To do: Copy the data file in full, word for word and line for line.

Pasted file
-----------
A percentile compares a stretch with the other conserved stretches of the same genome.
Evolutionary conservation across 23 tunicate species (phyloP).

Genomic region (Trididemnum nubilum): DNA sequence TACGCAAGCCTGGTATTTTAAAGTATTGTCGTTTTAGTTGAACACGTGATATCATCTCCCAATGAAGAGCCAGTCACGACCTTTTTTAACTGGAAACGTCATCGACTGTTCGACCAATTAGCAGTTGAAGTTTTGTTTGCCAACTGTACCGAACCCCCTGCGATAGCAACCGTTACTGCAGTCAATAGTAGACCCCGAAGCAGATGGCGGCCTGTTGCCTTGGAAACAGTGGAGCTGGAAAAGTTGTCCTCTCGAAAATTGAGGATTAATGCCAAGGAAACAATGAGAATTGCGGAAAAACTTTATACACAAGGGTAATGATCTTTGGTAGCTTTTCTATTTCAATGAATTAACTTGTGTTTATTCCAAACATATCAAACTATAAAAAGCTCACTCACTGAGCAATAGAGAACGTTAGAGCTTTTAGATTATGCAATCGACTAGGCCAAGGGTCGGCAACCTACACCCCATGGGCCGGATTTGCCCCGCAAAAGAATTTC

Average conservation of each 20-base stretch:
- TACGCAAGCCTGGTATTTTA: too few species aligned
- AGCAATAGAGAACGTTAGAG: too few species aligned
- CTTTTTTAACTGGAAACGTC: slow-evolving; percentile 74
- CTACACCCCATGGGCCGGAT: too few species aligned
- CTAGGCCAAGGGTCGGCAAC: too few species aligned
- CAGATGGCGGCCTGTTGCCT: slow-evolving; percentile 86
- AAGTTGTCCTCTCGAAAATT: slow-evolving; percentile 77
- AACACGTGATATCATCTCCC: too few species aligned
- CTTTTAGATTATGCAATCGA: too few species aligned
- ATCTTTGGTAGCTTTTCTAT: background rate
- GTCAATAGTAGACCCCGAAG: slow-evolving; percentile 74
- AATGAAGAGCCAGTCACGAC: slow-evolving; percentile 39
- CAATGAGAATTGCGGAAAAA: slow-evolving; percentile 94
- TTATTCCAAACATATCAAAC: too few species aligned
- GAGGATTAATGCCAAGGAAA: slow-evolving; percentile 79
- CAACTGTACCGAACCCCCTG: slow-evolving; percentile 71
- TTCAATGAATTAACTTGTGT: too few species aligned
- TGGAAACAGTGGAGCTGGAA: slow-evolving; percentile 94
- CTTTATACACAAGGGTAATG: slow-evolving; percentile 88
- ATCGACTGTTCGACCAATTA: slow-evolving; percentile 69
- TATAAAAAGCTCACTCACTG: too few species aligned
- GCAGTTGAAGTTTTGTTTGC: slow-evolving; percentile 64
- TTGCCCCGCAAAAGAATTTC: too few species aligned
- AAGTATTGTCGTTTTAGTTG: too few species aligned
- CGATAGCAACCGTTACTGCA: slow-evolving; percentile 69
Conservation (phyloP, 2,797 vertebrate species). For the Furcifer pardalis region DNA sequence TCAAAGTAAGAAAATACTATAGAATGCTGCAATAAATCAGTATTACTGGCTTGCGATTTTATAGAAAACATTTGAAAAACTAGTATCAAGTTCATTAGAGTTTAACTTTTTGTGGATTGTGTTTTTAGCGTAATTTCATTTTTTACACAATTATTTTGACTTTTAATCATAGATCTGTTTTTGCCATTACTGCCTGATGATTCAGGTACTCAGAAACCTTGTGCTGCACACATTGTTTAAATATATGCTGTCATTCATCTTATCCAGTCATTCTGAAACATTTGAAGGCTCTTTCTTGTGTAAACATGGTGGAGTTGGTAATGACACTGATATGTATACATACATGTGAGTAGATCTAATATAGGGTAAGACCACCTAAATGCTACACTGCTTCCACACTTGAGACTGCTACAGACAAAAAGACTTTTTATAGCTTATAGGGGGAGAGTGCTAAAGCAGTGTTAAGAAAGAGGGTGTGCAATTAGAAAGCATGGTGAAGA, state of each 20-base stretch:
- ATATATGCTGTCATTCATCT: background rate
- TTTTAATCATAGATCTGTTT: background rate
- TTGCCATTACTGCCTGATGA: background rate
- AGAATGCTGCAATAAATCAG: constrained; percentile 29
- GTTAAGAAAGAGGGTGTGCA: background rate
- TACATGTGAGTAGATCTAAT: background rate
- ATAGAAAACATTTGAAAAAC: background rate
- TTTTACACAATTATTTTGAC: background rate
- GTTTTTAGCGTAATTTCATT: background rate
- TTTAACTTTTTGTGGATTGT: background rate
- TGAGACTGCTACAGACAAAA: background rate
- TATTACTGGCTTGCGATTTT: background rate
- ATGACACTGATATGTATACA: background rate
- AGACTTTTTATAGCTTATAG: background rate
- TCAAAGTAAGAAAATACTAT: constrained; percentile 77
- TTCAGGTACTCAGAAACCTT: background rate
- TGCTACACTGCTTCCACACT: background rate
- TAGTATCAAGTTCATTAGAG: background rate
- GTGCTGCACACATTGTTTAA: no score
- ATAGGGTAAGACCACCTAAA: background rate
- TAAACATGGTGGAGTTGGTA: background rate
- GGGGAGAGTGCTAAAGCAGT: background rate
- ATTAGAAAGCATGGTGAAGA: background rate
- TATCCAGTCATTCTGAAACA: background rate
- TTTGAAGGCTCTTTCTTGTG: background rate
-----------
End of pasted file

A percentile compares a stretch with the other conserved stretches of the same genome.
Evolutionary conservation across 23 tunicate species (phyloP).

Genomic region (Trididemnum nubilum): DNA sequence TACGCAAGCCTGGTATTTTAAAGTATTGTCGTTTTAGTTGAACACGTGATATCATCTCCCAATGAAGAGCCAGTCACGACCTTTTTTAACTGGAAACGTCATCGACTGTTCGACCAATTAGCAGTTGAAGTTTTGTTTGCCAACTGTACCGAACCCCCTGCGATAGCAACCGTTACTGCAGTCAATAGTAGACCCCGAAGCAGATGGCGGCCTGTTGCCTTGGAAACAGTGGAGCTGGAAAAGTTGTCCTCTCGAAAATTGAGGATTAATGCCAAGGAAACAATGAGAATTGCGGAAAAACTTTATACACAAGGGTAATGATCTTTGGTAGCTTTTCTATTTCAATGAATTAACTTGTGTTTATTCCAAACATATCAAACTATAAAAAGCTCACTCACTGAGCAATAGAGAACGTTAGAGCTTTTAGATTATGCAATCGACTAGGCCAAGGGTCGGCAACCTACACCCCATGGGCCGGATTTGCCCCGCAAAAGAATTTC

Average conservation of each 20-base stretch:
- TACGCAAGCCTGGTATTTTA: too few species aligned
- AGCAATAGAGAACGTTAGAG: too few species aligned
- CTTTTTTAACTGGAAACGTC: slow-evolving; percentile 74
- CTACACCCCATGGGCCGGAT: too few species aligned
- CTAGGCCAAGGGTCGGCAAC: too few species aligned
- CAGATGGCGGCCTGTTGCCT: slow-evolving; percentile 86
- AAGTTGTCCTCTCGAAAATT: slow-evolving; percentile 77
- AACACGTGATATCATCTCCC: too few species aligned
- CTTTTAGATTATGCAATCGA: too few species aligned
- ATCTTTGGTAGCTTTTCTAT: background rate
- GTCAATAGTAGACCCCGAAG: slow-evolving; percentile 74
- AATGAAGAGCCAGTCACGAC: slow-evolving; percentile 39
- CAATGAGAATTGCGGAAAAA: slow-evolving; percentile 94
- TTATTCCAAACATATCAAAC: too few species aligned
- GAGGATTAATGCCAAGGAAA: slow-evolving; percentile 79
- CAACTGTACCGAACCCCCTG: slow-evolving; percentile 71
- TTCAATGAATTAACTTGTGT: too few species aligned
- TGGAAACAGTGGAGCTGGAA: slow-evolving; percentile 94
- CTTTATACACAAGGGTAATG: slow-evolving; percentile 88
- ATCGACTGTTCGACCAATTA: slow-evolving; percentile 69
- TATAAAAAGCTCACTCACTG: too few species aligned
- GCAGTTGAAGTTTTGTTTGC: slow-evolving; percentile 64
- TTGCCCCGCAAAAGAATTTC: too few species aligned
- AAGTATTGTCGTTTTAGTTG: too few species aligned
- CGATAGCAACCGTTACTGCA: slow-evolving; percentile 69
Conservation (phyloP, 2,797 vertebrate species). For the Furcifer pardalis region DNA sequence TCAAAGTAAGAAAATACTATAGAATGCTGCAATAAATCAGTATTACTGGCTTGCGATTTTATAGAAAACATTTGAAAAACTAGTATCAAGTTCATTAGAGTTTAACTTTTTGTGGATTGTGTTTTTAGCGTAATTTCATTTTTTACACAATTATTTTGACTTTTAATCATAGATCTGTTTTTGCCATTACTGCCTGATGATTCAGGTACTCAGAAACCTTGTGCTGCACACATTGTTTAAATATATGCTGTCATTCATCTTATCCAGTCATTCTGAAACATTTGAAGGCTCTTTCTTGTGTAAACATGGTGGAGTTGGTAATGACACTGATATGTATACATACATGTGAGTAGATCTAATATAGGGTAAGACCACCTAAATGCTACACTGCTTCCACACTTGAGACTGCTACAGACAAAAAGACTTTTTATAGCTTATAGGGGGAGAGTGCTAAAGCAGTGTTAAGAAAGAGGGTGTGCAATTAGAAAGCATGGTGAAGA, state of each 20-base stretch:
- ATATATGCTGTCATTCATCT: background rate
- TTTTAATCATAGATCTGTTT: background rate
- TTGCCATTACTGCCTGATGA: background rate
- AGAATGCTGCAATAAATCAG: constrained; percentile 29
- GTTAAGAAAGAGGGTGTGCA: background rate
- TACATGTGAGTAGATCTAAT: background rate
- ATAGAAAACATTTGAAAAAC: background rate
- TTTTACACAATTATTTTGAC: background rate
- GTTTTTAGCGTAATTTCATT: background rate
- TTTAACTTTTTGTGGATTGT: background rate
- TGAGACTGCTACAGACAAAA: background rate
- TATTACTGGCTTGCGATTTT: background rate
- ATGACACTGATATGTATACA: background rate
- AGACTTTTTATAGCTTATAG: background rate
- TCAAAGTAAGAAAATACTAT: constrained; percentile 77
- TTCAGGTACTCAGAAACCTT: background rate
- TGCTACACTGCTTCCACACT: background rate
- TAGTATCAAGTTCATTAGAG: background rate
- GTGCTGCACACATTGTTTAA: no score
- ATAGGGTAAGACCACCTAAA: background rate
- TAAACATGGTGGAGTTGGTA: background rate
- GGGGAGAGTGCTAAAGCAGT: background rate
- ATTAGAAAGCATGGTGAAGA: background rate
- TATCCAGTCATTCTGAAACA: background rate
- TTTGAAGGCTCTTTCTTGTG: background rate